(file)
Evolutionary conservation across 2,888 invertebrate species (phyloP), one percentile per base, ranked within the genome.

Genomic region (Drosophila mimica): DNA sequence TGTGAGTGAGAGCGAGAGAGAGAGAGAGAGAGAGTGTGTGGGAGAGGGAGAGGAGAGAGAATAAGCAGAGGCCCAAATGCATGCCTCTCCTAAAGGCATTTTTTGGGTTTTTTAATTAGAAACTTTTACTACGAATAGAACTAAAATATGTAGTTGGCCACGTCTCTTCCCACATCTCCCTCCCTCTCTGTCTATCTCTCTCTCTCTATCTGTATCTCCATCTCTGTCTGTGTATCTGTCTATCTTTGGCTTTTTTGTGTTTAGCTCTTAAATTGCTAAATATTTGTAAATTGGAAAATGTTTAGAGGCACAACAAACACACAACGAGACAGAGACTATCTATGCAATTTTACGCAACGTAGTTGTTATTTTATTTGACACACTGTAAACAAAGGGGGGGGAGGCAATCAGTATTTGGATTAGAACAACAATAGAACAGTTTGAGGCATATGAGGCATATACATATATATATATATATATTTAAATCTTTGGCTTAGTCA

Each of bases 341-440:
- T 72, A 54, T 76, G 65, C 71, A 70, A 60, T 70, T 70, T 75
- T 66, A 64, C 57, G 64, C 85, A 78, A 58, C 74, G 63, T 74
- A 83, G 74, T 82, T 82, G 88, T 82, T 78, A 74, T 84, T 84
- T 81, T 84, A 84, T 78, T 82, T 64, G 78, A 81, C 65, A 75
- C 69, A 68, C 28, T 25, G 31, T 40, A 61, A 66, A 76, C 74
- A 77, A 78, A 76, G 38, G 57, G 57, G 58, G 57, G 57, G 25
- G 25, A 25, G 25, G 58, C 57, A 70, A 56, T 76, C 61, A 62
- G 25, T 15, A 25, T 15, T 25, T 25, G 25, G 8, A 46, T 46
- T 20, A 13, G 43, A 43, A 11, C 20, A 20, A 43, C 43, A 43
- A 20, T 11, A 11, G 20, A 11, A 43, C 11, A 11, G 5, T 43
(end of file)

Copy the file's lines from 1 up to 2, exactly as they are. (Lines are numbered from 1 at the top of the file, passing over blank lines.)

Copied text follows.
Evolutionary conservation across 2,888 invertebrate species (phyloP), one percentile per base, ranked within the genome.

Genomic region (Drosophila mimica): DNA sequence TGTGAGTGAGAGCGAGAGAGAGAGAGAGAGAGAGTGTGTGGGAGAGGGAGAGGAGAGAGAATAAGCAGAGGCCCAAATGCATGCCTCTCCTAAAGGCATTTTTTGGGTTTTTTAATTAGAAACTTTTACTACGAATAGAACTAAAATATGTAGTTGGCCACGTCTCTTCCCACATCTCCCTCCCTCTCTGTCTATCTCTCTCTCTCTATCTGTATCTCCATCTCTGTCTGTGTATCTGTCTATCTTTGGCTTTTTTGTGTTTAGCTCTTAAATTGCTAAATATTTGTAAATTGGAAAATGTTTAGAGGCACAACAAACACACAACGAGACAGAGACTATCTATGCAATTTTACGCAACGTAGTTGTTATTTTATTTGACACACTGTAAACAAAGGGGGGGGAGGCAATCAGTATTTGGATTAGAACAACAATAGAACAGTTTGAGGCATATGAGGCATATACATATATATATATATATATTTAAATCTTTGGCTTAGTCA